Focusing on Specific Skills is Not Enough. Look Also for This.

At the Fuqua/Coach K Center on Leadership & Ethics (COLE) in Duke University's Fuqua School of Business, a consistent theme we hear from leaders across different industries and sectors is that an organization's most powerful asset is its people. And a key way to build that asset is WHO you bring onboard your team.

When looking at prospective team members, it's easy to think about them and the specific skills they have in a linear way - focusing solely on how their skills can immediately shore up the skills gaps on your team.

However, the marketplace is changing so fast that a coveted skill today can become an obsolete one in a few years. And a career outlook by many millennials towards jobs as transient rather than permanent, means that a filled skills gap can open up again in a few years . Furthermore, we cannot underestimate the competitive advantage that results when there's chemistry and alignment with the team beyond skills complementarity. For our organizations to create sustainable success, what else should we look for in a prospective hire?

Passion and know-how for developing others.

We should also look how they can impact the team and organizational network and make those throughout the organization better. If a candidate has remarkable skills, know-how, and values, do they also have the ability to multiply their talents throughout the organization? Can they transfer that knowledge? Teach and develop those skillsets in others? Influence positive behaviors in those around them?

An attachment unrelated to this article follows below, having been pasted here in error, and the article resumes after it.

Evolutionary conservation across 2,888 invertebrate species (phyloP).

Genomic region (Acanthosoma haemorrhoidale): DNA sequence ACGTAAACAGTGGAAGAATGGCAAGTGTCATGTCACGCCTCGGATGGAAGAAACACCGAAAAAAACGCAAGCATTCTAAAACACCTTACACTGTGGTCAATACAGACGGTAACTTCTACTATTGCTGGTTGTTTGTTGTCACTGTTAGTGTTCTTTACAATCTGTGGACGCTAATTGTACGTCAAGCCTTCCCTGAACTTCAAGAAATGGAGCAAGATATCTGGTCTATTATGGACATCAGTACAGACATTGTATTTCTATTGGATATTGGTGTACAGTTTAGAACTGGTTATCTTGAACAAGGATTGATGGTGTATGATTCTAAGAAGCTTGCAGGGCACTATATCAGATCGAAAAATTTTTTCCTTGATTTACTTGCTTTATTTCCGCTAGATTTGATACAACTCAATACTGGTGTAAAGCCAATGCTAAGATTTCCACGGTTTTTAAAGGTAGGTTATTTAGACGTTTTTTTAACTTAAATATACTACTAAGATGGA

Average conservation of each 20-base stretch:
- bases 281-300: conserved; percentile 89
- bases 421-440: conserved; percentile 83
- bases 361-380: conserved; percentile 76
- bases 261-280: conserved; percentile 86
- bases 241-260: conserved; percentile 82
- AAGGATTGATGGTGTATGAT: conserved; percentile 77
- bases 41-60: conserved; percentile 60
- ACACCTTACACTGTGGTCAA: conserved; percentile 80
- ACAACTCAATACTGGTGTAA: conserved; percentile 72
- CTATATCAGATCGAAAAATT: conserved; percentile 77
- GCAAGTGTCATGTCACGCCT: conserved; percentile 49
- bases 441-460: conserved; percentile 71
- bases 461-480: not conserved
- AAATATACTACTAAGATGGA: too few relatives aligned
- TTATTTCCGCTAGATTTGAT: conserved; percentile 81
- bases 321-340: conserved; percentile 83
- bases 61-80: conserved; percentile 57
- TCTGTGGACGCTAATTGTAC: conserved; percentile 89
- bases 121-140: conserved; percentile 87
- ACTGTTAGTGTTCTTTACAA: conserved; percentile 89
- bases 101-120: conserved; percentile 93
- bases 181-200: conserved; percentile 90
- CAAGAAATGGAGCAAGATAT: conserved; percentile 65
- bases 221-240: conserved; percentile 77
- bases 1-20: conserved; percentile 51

My favorite section in Jim Citrin's The Career Playbook (a must read book full of applicable advice for those wishing to grow in their careers), is the one on investing in other people's success. This behavior is not only needed for personal success in today's complex career landscape, but is one we need to develop in our team members and actively look for in our prospective hires.

I've seen the positive and generative impact of Jim's continual investment in helping others around him succeed, which is also a hallmark of his own remarkable career. Jim is a renowned CEO and board recruiter with Spencer Stuart as well as a New York Times best-selling leadership author.

In my work on effective mentorship, an insight is that a culture of mentorship can tip the scales for an organization's long-term success.

When team members mentor and develop others around them - knowledge, values, and processes are naturally transferred, ensuring that our organization can sustain inspite of the revolving door of talent. When those from the senior leadership to entry level continually model and prioritize this type of behavior , it becomes a significant competitive advantage.

Those with this type of mindset are also highly empathetic people. In order to effectively develop others, one needs to be able to see things from the other person's point of view, to communicate using language that resonates with the audience, and approach the interaction as both a sharing and a personal learning opportunity.

Citing her favorite mantra- It's doesn't take a village, it takes a team - Wendy Selig-Prieb, a former CEO of Milwaukee Brewers who launched a successful startup and went on to become CEO of Worth, shares some of her thoughts on this topic with me:

"I want leaders on my team who are both empowered and empowering! I want them not only to make tough calls, be self-confident and innovative but also to make those around them better. That means not just delegating tasks but delegating authority and creating a culture where failure is an opportunity to learn and grow; and a step in the process of achieving our mission and goals."